We are used to Friedrich’s habit of staging the preludes to Wagner operas, but the long Prelude to Act One with Isolde sitting impassively onstage does nothing to illuminate the music at this point. He does however appreciate the distinction between night and day which is one of the philosophical ideas underpinning the action, plunging the lovers into darkness immediately after they have drunk the cup which they imagine contains poison – and his production of the long orchestral passage at this point, always a matter of difficulty, has sensitivity and understanding. This makes it all the more reprehensible that he and the conductor connive in the extensive cut in the opening section of the Love Duet, where the lovers discuss the symbolic meanings of light and darkness which underlie the heart of the drama. Possibly it was done to spare the voices of his ageing principals, but it remains anathema nevertheless. Otherwise Friedrich thankfully adheres fairly closely to Wagner’s scenario, and despite the rather barren nature of the production (not helped by the gloomy lighting) it does not misrepresent the composer’s intentions in the way that Ponnelle did at the end of his Bayeuth production – but the sets for the Lehnhoff production at Glyndebourne (like those of Ponnelle) have more sense of sheer beauty, which is after all another one of Wagner’s requirements for this most ecstatic of scores.
The English subtitles, derived from William Mann’s translation originally written for and published by the Friends of Covent Garden in 1968, contain some amusing typographical errors – I noticed “wither” for “whither” and “trough” for “through” – which disturb concentration at just the wrong moments. And the translation itself is at once too literal and too free in tone – “Der Welt-Atems wehendem All” simply does not have the proper transcendent atmosphere when it is rendered as “The cosmic breath’s gusty totality.” The booklet synopsis is rather brisk, concentrating on the stage action rather than the psychological interplay of the drama; it manages to dismiss the whole of Tristan’s ravings in Act Three (lasting over half an hour on stage) in just one sentence: “Tristan’s thoughts turn to all that has happened; suddenly, the shepherd’s joyful melody sounds.” Well, yes; but rather a lot happens before that. The disc comes with no extras.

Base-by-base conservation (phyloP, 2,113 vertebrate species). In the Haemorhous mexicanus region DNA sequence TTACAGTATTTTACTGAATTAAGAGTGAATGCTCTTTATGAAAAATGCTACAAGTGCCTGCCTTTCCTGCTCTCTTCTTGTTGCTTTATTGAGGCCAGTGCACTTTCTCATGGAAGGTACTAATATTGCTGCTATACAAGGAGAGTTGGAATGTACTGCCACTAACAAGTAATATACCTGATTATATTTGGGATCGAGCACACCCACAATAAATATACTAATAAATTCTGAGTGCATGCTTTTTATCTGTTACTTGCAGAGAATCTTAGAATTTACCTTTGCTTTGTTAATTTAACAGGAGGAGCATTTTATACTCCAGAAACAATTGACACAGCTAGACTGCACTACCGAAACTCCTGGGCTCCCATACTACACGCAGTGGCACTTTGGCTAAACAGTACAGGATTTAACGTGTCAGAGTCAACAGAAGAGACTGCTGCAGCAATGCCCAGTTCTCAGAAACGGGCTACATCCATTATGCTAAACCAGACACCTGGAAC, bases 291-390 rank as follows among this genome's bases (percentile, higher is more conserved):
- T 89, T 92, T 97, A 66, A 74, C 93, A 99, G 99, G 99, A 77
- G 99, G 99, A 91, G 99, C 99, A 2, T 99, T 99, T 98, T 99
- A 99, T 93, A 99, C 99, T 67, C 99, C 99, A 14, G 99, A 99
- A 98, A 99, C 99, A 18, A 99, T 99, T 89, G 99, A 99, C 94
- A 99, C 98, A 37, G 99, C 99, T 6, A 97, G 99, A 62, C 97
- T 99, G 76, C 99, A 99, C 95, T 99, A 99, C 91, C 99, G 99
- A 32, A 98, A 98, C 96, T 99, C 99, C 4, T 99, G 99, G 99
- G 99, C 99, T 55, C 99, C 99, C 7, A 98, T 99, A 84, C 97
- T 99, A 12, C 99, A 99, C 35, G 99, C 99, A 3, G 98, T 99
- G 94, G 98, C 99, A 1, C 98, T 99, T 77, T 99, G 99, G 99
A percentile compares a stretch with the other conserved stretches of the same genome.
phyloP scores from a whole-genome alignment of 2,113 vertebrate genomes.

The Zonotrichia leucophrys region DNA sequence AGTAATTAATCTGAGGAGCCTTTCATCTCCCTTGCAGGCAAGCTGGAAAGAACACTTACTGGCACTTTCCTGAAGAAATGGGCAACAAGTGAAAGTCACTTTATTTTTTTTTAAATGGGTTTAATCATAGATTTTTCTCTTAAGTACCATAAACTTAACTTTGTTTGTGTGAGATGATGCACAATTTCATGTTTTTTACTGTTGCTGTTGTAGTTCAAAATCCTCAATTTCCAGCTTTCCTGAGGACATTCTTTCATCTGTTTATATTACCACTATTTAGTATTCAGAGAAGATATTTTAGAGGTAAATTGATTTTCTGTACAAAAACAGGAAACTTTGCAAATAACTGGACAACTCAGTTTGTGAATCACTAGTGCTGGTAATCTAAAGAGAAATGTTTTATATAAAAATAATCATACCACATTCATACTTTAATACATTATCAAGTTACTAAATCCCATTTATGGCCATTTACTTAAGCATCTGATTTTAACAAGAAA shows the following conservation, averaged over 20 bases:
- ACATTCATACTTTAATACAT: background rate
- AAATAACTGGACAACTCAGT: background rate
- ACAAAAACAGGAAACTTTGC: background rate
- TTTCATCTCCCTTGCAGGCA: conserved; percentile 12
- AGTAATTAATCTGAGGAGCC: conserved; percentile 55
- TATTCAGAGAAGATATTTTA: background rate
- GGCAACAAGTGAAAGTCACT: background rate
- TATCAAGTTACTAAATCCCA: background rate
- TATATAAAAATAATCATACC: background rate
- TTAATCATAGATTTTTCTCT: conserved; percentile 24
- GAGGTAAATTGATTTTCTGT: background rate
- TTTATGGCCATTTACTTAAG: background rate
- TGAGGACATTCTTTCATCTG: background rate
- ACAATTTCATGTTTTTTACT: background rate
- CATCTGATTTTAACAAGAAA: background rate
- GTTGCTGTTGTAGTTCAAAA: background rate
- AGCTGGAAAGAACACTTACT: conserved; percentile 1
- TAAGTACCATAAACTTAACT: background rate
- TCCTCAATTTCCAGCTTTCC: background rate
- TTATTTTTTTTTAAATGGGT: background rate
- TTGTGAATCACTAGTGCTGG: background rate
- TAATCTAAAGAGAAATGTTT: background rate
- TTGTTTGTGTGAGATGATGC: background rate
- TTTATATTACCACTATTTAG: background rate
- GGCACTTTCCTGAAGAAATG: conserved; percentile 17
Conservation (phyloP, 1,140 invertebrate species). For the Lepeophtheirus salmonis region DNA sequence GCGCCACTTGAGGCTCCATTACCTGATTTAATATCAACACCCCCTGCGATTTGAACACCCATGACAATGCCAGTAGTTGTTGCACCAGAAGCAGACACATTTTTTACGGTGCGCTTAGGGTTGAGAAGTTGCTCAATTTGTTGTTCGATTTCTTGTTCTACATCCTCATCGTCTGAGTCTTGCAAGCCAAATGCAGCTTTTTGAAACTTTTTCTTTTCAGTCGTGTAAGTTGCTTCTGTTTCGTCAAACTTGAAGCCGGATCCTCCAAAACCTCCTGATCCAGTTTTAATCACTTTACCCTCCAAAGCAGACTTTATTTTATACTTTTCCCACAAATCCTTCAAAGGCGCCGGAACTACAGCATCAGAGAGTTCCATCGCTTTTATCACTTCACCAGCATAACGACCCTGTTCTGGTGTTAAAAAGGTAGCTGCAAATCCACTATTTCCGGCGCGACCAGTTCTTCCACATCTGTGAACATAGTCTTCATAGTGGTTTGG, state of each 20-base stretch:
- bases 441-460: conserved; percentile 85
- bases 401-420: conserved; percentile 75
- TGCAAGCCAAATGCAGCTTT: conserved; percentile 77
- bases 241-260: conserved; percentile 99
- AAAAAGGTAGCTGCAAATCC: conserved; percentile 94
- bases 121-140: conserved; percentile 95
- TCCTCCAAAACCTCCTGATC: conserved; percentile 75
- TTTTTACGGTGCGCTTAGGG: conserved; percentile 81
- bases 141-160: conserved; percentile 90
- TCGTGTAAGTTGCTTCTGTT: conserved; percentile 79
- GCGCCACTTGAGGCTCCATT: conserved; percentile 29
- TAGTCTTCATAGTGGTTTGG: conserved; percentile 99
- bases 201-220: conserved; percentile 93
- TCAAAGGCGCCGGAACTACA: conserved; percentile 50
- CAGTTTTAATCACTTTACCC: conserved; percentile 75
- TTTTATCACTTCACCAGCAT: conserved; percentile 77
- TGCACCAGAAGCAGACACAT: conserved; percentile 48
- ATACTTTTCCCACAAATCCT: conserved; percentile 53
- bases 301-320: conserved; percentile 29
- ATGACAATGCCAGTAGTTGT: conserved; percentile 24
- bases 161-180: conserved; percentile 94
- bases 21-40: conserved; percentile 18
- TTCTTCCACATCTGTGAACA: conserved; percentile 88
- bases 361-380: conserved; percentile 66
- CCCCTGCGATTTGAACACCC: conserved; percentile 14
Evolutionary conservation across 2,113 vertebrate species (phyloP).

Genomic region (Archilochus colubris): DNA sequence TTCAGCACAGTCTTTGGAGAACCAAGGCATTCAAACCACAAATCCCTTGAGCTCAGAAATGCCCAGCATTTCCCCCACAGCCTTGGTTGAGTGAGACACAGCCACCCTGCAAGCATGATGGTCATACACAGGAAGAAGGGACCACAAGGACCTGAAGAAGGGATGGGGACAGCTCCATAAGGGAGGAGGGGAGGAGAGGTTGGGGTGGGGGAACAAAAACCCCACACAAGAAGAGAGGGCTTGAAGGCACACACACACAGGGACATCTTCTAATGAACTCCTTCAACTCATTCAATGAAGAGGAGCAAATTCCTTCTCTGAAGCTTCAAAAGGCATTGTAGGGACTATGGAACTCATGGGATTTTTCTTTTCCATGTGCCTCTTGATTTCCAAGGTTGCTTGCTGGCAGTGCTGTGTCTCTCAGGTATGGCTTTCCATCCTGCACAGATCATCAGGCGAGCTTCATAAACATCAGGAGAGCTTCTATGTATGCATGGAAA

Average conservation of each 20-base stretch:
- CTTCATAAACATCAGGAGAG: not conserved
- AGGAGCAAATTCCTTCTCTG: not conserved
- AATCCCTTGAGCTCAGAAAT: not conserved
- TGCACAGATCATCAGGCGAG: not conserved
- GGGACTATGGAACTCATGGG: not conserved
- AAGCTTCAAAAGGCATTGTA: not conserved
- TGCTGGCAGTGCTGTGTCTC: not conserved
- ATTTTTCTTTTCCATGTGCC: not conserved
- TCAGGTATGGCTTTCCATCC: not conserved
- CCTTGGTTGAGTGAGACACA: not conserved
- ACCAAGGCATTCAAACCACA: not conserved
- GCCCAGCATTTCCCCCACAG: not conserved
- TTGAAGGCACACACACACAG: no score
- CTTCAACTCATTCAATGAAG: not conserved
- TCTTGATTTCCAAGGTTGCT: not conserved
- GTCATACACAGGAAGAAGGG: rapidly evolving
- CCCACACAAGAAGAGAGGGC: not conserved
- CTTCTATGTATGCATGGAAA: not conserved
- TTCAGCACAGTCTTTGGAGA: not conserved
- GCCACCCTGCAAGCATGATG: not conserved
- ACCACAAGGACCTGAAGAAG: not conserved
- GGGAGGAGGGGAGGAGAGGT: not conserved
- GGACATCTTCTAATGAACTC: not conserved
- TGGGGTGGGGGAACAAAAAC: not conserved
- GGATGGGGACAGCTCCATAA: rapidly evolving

The conductor, Jiři Kout, is efficient rather than inspired; but he does nothing unmusical or wilful, and the orchestra by and large plays well for him. The audience, quiet as mice while the curtain is up and rapturous in their applause after the end of each Act, are clearly transfixed by the performance. But this DVD is principally of value, as I observed at the outset, for the performance of Gwyneth Jones. She may have been frustratingly uneven as an artist, but her delivery of the climax and the closing bars of the Liebestod, steady and rapt, makes one realise again just how very great a singer she could be when things went right. For a first choice on DVD, provided that one can tolerate the cut in the Love Duet, Nina Stemme’s assumption of the role at Glyndebourne is more reliable. If one insists on having the opera complete, Ponnelle’s beautiful Bayreuth staging is excellent (despite his irritating gloss at the end portraying Isolde’s arrival as the culmination of Tristan’s hallucinations, which becomes more annoying with repetition), although by comparison with that performance Gwyneth Jones knocks spots off the steady but comparatively uninvolved Johanna Meier for the sheer power of her interpretation.